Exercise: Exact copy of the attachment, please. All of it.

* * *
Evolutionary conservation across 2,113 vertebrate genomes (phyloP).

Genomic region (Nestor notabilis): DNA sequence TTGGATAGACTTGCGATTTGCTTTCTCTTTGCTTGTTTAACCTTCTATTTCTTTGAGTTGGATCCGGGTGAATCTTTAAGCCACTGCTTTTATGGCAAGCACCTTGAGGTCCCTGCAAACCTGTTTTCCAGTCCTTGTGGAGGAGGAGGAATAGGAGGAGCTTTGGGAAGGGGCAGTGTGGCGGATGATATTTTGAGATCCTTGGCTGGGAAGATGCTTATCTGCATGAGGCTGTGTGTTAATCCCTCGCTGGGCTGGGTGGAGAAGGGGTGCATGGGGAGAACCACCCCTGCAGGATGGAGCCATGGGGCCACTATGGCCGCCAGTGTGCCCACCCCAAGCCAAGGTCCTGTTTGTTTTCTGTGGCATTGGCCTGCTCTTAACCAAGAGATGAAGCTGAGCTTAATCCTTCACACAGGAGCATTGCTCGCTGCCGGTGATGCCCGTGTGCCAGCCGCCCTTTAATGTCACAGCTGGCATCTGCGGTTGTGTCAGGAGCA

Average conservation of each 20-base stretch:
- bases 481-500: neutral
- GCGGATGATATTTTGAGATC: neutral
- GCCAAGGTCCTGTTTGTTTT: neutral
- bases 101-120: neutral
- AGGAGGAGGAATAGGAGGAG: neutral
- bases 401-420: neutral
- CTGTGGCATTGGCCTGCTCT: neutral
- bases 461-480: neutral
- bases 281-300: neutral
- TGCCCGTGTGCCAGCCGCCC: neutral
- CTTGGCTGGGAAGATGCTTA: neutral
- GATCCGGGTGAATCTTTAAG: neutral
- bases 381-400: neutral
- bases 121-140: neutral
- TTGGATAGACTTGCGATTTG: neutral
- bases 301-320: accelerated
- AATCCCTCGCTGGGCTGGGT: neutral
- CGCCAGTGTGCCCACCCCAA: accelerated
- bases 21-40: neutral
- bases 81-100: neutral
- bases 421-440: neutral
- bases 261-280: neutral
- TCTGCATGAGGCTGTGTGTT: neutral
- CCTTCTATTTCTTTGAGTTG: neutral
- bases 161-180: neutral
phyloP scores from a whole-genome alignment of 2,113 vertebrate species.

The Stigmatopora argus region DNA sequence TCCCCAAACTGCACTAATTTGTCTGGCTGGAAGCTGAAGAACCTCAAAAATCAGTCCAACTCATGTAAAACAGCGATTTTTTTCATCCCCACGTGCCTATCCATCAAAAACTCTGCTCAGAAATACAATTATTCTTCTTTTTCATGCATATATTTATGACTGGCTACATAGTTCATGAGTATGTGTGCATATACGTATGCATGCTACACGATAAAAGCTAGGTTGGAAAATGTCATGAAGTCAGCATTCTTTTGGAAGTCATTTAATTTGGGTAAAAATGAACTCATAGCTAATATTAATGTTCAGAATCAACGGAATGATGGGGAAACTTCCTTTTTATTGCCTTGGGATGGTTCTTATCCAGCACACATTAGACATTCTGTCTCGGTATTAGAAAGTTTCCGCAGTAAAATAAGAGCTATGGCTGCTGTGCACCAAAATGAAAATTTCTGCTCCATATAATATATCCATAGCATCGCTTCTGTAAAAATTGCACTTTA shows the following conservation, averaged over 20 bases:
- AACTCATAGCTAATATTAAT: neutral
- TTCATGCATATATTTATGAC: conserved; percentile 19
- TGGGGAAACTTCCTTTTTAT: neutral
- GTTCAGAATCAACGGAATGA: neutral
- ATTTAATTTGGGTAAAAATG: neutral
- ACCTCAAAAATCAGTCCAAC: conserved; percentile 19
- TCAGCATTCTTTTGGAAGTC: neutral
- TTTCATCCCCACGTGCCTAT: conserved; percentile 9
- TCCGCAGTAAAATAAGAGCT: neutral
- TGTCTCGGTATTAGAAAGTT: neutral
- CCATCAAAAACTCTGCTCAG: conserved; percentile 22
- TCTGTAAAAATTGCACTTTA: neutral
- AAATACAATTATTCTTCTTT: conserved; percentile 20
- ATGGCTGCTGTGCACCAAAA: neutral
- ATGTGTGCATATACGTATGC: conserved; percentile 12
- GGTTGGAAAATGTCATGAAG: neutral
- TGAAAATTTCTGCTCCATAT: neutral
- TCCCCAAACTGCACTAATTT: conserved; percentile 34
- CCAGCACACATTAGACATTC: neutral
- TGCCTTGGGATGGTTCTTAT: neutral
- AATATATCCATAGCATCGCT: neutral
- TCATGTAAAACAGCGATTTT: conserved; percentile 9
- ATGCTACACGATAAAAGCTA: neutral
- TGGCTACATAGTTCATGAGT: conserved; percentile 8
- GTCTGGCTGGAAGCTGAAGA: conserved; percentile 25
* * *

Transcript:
Evolutionary conservation across 2,113 vertebrate genomes (phyloP).

Genomic region (Nestor notabilis): DNA sequence TTGGATAGACTTGCGATTTGCTTTCTCTTTGCTTGTTTAACCTTCTATTTCTTTGAGTTGGATCCGGGTGAATCTTTAAGCCACTGCTTTTATGGCAAGCACCTTGAGGTCCCTGCAAACCTGTTTTCCAGTCCTTGTGGAGGAGGAGGAATAGGAGGAGCTTTGGGAAGGGGCAGTGTGGCGGATGATATTTTGAGATCCTTGGCTGGGAAGATGCTTATCTGCATGAGGCTGTGTGTTAATCCCTCGCTGGGCTGGGTGGAGAAGGGGTGCATGGGGAGAACCACCCCTGCAGGATGGAGCCATGGGGCCACTATGGCCGCCAGTGTGCCCACCCCAAGCCAAGGTCCTGTTTGTTTTCTGTGGCATTGGCCTGCTCTTAACCAAGAGATGAAGCTGAGCTTAATCCTTCACACAGGAGCATTGCTCGCTGCCGGTGATGCCCGTGTGCCAGCCGCCCTTTAATGTCACAGCTGGCATCTGCGGTTGTGTCAGGAGCA

Average conservation of each 20-base stretch:
- bases 481-500: neutral
- GCGGATGATATTTTGAGATC: neutral
- GCCAAGGTCCTGTTTGTTTT: neutral
- bases 101-120: neutral
- AGGAGGAGGAATAGGAGGAG: neutral
- bases 401-420: neutral
- CTGTGGCATTGGCCTGCTCT: neutral
- bases 461-480: neutral
- bases 281-300: neutral
- TGCCCGTGTGCCAGCCGCCC: neutral
- CTTGGCTGGGAAGATGCTTA: neutral
- GATCCGGGTGAATCTTTAAG: neutral
- bases 381-400: neutral
- bases 121-140: neutral
- TTGGATAGACTTGCGATTTG: neutral
- bases 301-320: accelerated
- AATCCCTCGCTGGGCTGGGT: neutral
- CGCCAGTGTGCCCACCCCAA: accelerated
- bases 21-40: neutral
- bases 81-100: neutral
- bases 421-440: neutral
- bases 261-280: neutral
- TCTGCATGAGGCTGTGTGTT: neutral
- CCTTCTATTTCTTTGAGTTG: neutral
- bases 161-180: neutral
phyloP scores from a whole-genome alignment of 2,113 vertebrate species.

The Stigmatopora argus region DNA sequence TCCCCAAACTGCACTAATTTGTCTGGCTGGAAGCTGAAGAACCTCAAAAATCAGTCCAACTCATGTAAAACAGCGATTTTTTTCATCCCCACGTGCCTATCCATCAAAAACTCTGCTCAGAAATACAATTATTCTTCTTTTTCATGCATATATTTATGACTGGCTACATAGTTCATGAGTATGTGTGCATATACGTATGCATGCTACACGATAAAAGCTAGGTTGGAAAATGTCATGAAGTCAGCATTCTTTTGGAAGTCATTTAATTTGGGTAAAAATGAACTCATAGCTAATATTAATGTTCAGAATCAACGGAATGATGGGGAAACTTCCTTTTTATTGCCTTGGGATGGTTCTTATCCAGCACACATTAGACATTCTGTCTCGGTATTAGAAAGTTTCCGCAGTAAAATAAGAGCTATGGCTGCTGTGCACCAAAATGAAAATTTCTGCTCCATATAATATATCCATAGCATCGCTTCTGTAAAAATTGCACTTTA shows the following conservation, averaged over 20 bases:
- AACTCATAGCTAATATTAAT: neutral
- TTCATGCATATATTTATGAC: conserved; percentile 19
- TGGGGAAACTTCCTTTTTAT: neutral
- GTTCAGAATCAACGGAATGA: neutral
- ATTTAATTTGGGTAAAAATG: neutral
- ACCTCAAAAATCAGTCCAAC: conserved; percentile 19
- TCAGCATTCTTTTGGAAGTC: neutral
- TTTCATCCCCACGTGCCTAT: conserved; percentile 9
- TCCGCAGTAAAATAAGAGCT: neutral
- TGTCTCGGTATTAGAAAGTT: neutral
- CCATCAAAAACTCTGCTCAG: conserved; percentile 22
- TCTGTAAAAATTGCACTTTA: neutral
- AAATACAATTATTCTTCTTT: conserved; percentile 20
- ATGGCTGCTGTGCACCAAAA: neutral
- ATGTGTGCATATACGTATGC: conserved; percentile 12
- GGTTGGAAAATGTCATGAAG: neutral
- TGAAAATTTCTGCTCCATAT: neutral
- TCCCCAAACTGCACTAATTT: conserved; percentile 34
- CCAGCACACATTAGACATTC: neutral
- TGCCTTGGGATGGTTCTTAT: neutral
- AATATATCCATAGCATCGCT: neutral
- TCATGTAAAACAGCGATTTT: conserved; percentile 9
- ATGCTACACGATAAAAGCTA: neutral
- TGGCTACATAGTTCATGAGT: conserved; percentile 8
- GTCTGGCTGGAAGCTGAAGA: conserved; percentile 25